I was. And was surprised to find that, after being in a dozen cover bands that all totally overplayed ” Sympathy For The Devil”, the original actually consists simply of a voice, an upright piano, bass and drums. And how dramatically a simple thing can be built to great dynamic effect with a little skill and lots of self- control.

And that the always elusive guitar sounds of ” Street Fighting Man ” consisted of Keith playing a Gibson Hummingbird acoustic guitar into a Philips shoebox cassette recorder. Then add voice, upright piano, bass, drums. Voila. History.

Very fun to be taught a music lesson from the ancient past, as if listening to this record four thousand times at age 15 wasn’t enough. Never heard a goddamned thing.

I think I’ll order ” Beggars Banquet” and ” Let It Bleed” from Amazon this week.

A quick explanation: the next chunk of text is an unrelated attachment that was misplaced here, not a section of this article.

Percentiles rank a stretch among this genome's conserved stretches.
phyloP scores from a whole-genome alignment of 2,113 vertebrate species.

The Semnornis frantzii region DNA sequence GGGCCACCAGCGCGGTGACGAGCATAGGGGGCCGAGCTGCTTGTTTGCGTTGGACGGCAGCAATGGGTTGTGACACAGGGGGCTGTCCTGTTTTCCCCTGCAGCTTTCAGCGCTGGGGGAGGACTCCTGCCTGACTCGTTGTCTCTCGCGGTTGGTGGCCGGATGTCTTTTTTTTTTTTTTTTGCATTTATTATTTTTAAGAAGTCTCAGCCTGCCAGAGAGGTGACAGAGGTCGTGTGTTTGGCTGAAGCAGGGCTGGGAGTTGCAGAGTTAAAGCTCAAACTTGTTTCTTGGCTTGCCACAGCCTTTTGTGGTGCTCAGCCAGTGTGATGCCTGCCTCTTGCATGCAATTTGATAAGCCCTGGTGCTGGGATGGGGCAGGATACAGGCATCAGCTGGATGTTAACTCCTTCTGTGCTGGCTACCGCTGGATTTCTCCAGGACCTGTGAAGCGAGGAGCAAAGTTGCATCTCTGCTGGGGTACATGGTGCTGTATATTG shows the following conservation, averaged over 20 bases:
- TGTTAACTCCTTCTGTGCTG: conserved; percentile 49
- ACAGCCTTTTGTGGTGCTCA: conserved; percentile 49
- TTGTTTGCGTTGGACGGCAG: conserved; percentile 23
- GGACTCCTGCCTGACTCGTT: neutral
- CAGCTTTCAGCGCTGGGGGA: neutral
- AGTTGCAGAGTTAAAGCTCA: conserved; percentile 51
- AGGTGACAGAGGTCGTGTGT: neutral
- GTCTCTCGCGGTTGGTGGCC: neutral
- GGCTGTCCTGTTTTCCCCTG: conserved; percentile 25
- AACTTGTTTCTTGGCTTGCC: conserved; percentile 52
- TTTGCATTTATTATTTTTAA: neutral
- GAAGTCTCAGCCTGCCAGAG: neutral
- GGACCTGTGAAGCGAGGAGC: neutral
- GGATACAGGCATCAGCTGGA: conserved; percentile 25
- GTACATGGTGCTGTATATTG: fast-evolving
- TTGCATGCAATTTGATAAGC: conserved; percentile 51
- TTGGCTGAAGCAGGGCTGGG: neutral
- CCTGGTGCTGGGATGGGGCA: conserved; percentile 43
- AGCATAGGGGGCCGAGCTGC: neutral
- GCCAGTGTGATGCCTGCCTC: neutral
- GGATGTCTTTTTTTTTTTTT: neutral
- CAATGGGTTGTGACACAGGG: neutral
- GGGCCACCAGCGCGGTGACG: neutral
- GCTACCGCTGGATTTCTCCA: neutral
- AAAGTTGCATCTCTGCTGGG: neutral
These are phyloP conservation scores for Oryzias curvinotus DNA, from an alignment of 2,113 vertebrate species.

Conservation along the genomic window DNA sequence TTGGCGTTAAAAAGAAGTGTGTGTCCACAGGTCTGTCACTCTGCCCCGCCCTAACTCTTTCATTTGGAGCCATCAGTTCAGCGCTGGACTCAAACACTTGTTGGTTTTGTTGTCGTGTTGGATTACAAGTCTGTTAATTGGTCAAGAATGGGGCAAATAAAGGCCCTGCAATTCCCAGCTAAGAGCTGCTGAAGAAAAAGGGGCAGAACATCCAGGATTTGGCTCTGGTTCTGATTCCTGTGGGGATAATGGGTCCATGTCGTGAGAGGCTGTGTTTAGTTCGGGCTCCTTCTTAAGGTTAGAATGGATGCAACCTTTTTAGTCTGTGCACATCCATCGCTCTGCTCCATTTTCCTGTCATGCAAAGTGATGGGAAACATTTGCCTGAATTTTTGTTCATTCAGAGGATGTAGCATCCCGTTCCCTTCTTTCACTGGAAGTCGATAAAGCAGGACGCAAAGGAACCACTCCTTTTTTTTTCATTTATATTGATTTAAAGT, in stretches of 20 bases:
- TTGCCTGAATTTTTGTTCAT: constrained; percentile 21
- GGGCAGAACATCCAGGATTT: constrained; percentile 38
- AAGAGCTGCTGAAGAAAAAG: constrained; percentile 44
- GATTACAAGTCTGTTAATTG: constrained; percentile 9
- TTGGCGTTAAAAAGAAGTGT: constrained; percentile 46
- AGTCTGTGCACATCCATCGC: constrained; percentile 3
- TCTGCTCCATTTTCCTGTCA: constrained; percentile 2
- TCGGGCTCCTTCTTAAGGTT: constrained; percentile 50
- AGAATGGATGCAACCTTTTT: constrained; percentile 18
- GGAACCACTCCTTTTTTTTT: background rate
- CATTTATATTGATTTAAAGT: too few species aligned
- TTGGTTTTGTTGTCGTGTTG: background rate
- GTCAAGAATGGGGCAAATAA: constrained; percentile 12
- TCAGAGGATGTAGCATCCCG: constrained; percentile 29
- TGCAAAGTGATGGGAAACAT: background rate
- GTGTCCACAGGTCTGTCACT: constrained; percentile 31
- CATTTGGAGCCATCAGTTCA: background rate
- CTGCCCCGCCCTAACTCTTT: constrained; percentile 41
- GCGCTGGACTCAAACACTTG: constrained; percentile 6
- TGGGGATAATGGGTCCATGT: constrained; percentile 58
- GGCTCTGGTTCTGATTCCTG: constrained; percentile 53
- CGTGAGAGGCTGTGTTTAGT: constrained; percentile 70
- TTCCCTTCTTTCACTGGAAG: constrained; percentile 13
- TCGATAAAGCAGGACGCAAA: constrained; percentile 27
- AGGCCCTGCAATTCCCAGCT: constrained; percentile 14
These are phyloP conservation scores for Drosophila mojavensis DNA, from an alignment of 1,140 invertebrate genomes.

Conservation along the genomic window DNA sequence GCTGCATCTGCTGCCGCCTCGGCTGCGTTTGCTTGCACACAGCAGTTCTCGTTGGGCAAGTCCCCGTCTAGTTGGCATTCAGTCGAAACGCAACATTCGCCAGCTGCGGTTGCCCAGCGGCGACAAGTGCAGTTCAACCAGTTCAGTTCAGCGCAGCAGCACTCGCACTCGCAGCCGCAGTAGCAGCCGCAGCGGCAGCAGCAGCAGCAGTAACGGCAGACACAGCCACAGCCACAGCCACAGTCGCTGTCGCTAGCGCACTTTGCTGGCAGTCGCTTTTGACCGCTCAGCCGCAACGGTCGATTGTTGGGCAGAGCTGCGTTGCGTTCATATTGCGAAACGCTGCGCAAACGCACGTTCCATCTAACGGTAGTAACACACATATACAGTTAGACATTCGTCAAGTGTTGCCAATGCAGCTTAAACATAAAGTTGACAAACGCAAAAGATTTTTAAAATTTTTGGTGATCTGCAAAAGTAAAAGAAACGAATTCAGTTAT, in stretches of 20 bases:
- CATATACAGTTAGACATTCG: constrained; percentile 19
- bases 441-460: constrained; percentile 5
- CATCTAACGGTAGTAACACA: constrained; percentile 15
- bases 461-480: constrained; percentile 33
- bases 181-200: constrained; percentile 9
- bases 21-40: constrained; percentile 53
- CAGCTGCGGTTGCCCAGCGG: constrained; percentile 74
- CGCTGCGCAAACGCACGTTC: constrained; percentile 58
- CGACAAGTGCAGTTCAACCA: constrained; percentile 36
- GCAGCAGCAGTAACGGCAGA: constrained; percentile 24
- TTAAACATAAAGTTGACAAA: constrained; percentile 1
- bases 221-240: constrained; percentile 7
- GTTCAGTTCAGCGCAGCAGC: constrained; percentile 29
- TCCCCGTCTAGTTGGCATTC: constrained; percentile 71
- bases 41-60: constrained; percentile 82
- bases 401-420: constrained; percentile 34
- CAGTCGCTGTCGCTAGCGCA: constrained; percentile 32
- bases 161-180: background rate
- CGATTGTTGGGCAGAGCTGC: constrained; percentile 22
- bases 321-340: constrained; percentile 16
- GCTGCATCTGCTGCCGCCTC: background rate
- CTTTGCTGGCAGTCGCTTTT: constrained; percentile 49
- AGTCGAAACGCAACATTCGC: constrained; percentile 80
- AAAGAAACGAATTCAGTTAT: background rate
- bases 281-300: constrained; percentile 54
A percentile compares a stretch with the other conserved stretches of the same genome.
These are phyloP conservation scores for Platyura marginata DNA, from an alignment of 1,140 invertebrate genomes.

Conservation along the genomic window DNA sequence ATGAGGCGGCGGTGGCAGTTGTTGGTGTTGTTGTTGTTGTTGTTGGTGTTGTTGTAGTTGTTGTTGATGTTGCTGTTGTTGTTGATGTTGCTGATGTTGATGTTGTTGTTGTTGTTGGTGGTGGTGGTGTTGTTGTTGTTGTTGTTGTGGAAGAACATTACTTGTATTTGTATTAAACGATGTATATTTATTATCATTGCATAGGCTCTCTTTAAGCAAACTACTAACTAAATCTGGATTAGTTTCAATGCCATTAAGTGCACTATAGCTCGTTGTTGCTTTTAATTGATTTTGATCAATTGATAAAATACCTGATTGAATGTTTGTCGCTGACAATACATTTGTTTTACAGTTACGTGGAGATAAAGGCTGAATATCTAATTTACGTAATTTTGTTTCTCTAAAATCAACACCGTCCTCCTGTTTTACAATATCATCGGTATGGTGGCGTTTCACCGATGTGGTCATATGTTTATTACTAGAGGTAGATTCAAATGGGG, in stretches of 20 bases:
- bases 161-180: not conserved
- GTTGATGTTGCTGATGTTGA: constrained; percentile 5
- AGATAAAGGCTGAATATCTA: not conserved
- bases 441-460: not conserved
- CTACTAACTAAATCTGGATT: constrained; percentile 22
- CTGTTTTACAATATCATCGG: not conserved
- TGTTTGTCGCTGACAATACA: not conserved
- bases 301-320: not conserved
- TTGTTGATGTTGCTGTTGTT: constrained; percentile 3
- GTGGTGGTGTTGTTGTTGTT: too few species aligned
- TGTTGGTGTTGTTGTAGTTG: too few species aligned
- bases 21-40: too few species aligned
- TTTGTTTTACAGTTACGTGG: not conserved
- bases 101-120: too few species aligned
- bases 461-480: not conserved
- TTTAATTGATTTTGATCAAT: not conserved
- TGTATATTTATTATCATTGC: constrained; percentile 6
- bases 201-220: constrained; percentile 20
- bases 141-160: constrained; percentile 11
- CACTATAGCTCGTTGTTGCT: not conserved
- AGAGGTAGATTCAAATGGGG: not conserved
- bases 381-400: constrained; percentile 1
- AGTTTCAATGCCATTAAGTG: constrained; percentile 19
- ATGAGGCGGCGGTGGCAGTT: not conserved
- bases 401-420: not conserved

Thanks, Keith. And Jack, too. It’s good to be Old School. Really old.

Published in: on October 4, 2015 at 9:28 pm  Leave a Comment  
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Chapter 38

Traffic on 95 North was not in my favor, but with a little luck and healthy disregard for the rules of the road, I figure I can just make roll call. Normally I kinda hate being late, especially to a meeting where I can’t get in un-noticed.  Even though Lt Giancarlo’s text said to report directly to him, (…at least I think that’s what it meant!),  I’m still an everyday patrol cop and that means be in the Squad Room  7:00 am sharp and listen to Sgt Flerherty tell all of us how to do our jobs safely and how it’s our duty to the citizens of the city of Providence and blah, blah.

I glanced at my phone and the text still showed: ‘Come in… G’    I started to grin,  goddamn! this just might be my shot at trading in my same olds for some real police work! Just gots to get to the station, and make that transition.